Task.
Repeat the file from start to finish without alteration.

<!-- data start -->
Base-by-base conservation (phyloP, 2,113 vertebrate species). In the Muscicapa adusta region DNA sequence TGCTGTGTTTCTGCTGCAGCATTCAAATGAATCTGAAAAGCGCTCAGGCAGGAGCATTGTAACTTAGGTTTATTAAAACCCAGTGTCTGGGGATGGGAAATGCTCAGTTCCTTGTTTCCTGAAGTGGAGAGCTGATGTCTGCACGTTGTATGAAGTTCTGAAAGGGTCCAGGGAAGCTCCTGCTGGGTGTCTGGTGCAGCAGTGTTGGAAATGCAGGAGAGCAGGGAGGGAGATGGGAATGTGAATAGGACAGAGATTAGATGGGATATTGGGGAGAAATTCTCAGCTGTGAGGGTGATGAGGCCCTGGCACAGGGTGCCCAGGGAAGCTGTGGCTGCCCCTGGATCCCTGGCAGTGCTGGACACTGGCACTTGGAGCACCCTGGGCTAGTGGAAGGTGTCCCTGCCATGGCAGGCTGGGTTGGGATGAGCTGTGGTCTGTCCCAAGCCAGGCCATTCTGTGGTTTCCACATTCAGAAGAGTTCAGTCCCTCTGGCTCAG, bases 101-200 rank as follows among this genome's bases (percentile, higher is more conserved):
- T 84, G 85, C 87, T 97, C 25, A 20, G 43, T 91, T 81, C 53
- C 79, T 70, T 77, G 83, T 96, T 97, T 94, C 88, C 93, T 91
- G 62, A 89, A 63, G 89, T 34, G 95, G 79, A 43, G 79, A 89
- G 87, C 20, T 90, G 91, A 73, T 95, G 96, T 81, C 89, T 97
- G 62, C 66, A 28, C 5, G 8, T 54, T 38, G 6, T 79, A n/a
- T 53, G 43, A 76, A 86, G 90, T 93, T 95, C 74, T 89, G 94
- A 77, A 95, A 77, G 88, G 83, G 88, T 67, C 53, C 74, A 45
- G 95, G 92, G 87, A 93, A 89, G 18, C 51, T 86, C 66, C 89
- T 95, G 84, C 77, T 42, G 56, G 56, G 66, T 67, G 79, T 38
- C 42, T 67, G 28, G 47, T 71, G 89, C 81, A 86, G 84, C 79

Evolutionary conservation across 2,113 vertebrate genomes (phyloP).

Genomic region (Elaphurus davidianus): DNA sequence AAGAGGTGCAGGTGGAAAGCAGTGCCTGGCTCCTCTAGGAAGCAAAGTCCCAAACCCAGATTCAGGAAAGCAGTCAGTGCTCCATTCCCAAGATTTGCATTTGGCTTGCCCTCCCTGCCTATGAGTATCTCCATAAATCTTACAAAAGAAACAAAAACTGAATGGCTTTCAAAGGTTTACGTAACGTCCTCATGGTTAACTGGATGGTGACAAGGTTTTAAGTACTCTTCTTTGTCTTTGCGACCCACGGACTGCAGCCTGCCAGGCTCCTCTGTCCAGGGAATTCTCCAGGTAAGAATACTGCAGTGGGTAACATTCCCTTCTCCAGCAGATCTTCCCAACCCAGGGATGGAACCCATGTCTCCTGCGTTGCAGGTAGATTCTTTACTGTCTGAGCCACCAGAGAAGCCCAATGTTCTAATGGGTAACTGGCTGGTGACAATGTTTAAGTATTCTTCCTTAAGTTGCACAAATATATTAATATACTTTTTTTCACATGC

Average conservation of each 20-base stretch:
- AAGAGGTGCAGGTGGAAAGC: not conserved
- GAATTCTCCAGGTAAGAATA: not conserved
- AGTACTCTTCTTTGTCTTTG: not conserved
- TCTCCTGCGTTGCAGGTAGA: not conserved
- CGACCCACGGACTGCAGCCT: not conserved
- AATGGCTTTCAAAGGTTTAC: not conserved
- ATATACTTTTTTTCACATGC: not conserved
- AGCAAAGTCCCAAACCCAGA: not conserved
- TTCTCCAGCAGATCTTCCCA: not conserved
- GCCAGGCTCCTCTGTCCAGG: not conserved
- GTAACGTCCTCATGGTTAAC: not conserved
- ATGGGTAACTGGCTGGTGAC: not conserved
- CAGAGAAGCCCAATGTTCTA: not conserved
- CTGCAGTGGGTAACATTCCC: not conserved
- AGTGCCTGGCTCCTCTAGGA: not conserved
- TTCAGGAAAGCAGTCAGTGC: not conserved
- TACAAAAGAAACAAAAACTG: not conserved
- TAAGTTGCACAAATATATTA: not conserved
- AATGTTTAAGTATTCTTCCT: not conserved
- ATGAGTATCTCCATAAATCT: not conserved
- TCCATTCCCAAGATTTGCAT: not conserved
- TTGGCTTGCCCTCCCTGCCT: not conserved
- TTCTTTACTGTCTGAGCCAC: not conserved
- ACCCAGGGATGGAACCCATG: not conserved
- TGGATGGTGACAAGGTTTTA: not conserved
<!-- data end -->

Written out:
Base-by-base conservation (phyloP, 2,113 vertebrate species). In the Muscicapa adusta region DNA sequence TGCTGTGTTTCTGCTGCAGCATTCAAATGAATCTGAAAAGCGCTCAGGCAGGAGCATTGTAACTTAGGTTTATTAAAACCCAGTGTCTGGGGATGGGAAATGCTCAGTTCCTTGTTTCCTGAAGTGGAGAGCTGATGTCTGCACGTTGTATGAAGTTCTGAAAGGGTCCAGGGAAGCTCCTGCTGGGTGTCTGGTGCAGCAGTGTTGGAAATGCAGGAGAGCAGGGAGGGAGATGGGAATGTGAATAGGACAGAGATTAGATGGGATATTGGGGAGAAATTCTCAGCTGTGAGGGTGATGAGGCCCTGGCACAGGGTGCCCAGGGAAGCTGTGGCTGCCCCTGGATCCCTGGCAGTGCTGGACACTGGCACTTGGAGCACCCTGGGCTAGTGGAAGGTGTCCCTGCCATGGCAGGCTGGGTTGGGATGAGCTGTGGTCTGTCCCAAGCCAGGCCATTCTGTGGTTTCCACATTCAGAAGAGTTCAGTCCCTCTGGCTCAG, bases 101-200 rank as follows among this genome's bases (percentile, higher is more conserved):
- T 84, G 85, C 87, T 97, C 25, A 20, G 43, T 91, T 81, C 53
- C 79, T 70, T 77, G 83, T 96, T 97, T 94, C 88, C 93, T 91
- G 62, A 89, A 63, G 89, T 34, G 95, G 79, A 43, G 79, A 89
- G 87, C 20, T 90, G 91, A 73, T 95, G 96, T 81, C 89, T 97
- G 62, C 66, A 28, C 5, G 8, T 54, T 38, G 6, T 79, A n/a
- T 53, G 43, A 76, A 86, G 90, T 93, T 95, C 74, T 89, G 94
- A 77, A 95, A 77, G 88, G 83, G 88, T 67, C 53, C 74, A 45
- G 95, G 92, G 87, A 93, A 89, G 18, C 51, T 86, C 66, C 89
- T 95, G 84, C 77, T 42, G 56, G 56, G 66, T 67, G 79, T 38
- C 42, T 67, G 28, G 47, T 71, G 89, C 81, A 86, G 84, C 79

Evolutionary conservation across 2,113 vertebrate genomes (phyloP).

Genomic region (Elaphurus davidianus): DNA sequence AAGAGGTGCAGGTGGAAAGCAGTGCCTGGCTCCTCTAGGAAGCAAAGTCCCAAACCCAGATTCAGGAAAGCAGTCAGTGCTCCATTCCCAAGATTTGCATTTGGCTTGCCCTCCCTGCCTATGAGTATCTCCATAAATCTTACAAAAGAAACAAAAACTGAATGGCTTTCAAAGGTTTACGTAACGTCCTCATGGTTAACTGGATGGTGACAAGGTTTTAAGTACTCTTCTTTGTCTTTGCGACCCACGGACTGCAGCCTGCCAGGCTCCTCTGTCCAGGGAATTCTCCAGGTAAGAATACTGCAGTGGGTAACATTCCCTTCTCCAGCAGATCTTCCCAACCCAGGGATGGAACCCATGTCTCCTGCGTTGCAGGTAGATTCTTTACTGTCTGAGCCACCAGAGAAGCCCAATGTTCTAATGGGTAACTGGCTGGTGACAATGTTTAAGTATTCTTCCTTAAGTTGCACAAATATATTAATATACTTTTTTTCACATGC

Average conservation of each 20-base stretch:
- AAGAGGTGCAGGTGGAAAGC: not conserved
- GAATTCTCCAGGTAAGAATA: not conserved
- AGTACTCTTCTTTGTCTTTG: not conserved
- TCTCCTGCGTTGCAGGTAGA: not conserved
- CGACCCACGGACTGCAGCCT: not conserved
- AATGGCTTTCAAAGGTTTAC: not conserved
- ATATACTTTTTTTCACATGC: not conserved
- AGCAAAGTCCCAAACCCAGA: not conserved
- TTCTCCAGCAGATCTTCCCA: not conserved
- GCCAGGCTCCTCTGTCCAGG: not conserved
- GTAACGTCCTCATGGTTAAC: not conserved
- ATGGGTAACTGGCTGGTGAC: not conserved
- CAGAGAAGCCCAATGTTCTA: not conserved
- CTGCAGTGGGTAACATTCCC: not conserved
- AGTGCCTGGCTCCTCTAGGA: not conserved
- TTCAGGAAAGCAGTCAGTGC: not conserved
- TACAAAAGAAACAAAAACTG: not conserved
- TAAGTTGCACAAATATATTA: not conserved
- AATGTTTAAGTATTCTTCCT: not conserved
- ATGAGTATCTCCATAAATCT: not conserved
- TCCATTCCCAAGATTTGCAT: not conserved
- TTGGCTTGCCCTCCCTGCCT: not conserved
- TTCTTTACTGTCTGAGCCAC: not conserved
- ACCCAGGGATGGAACCCATG: not conserved
- TGGATGGTGACAAGGTTTTA: not conserved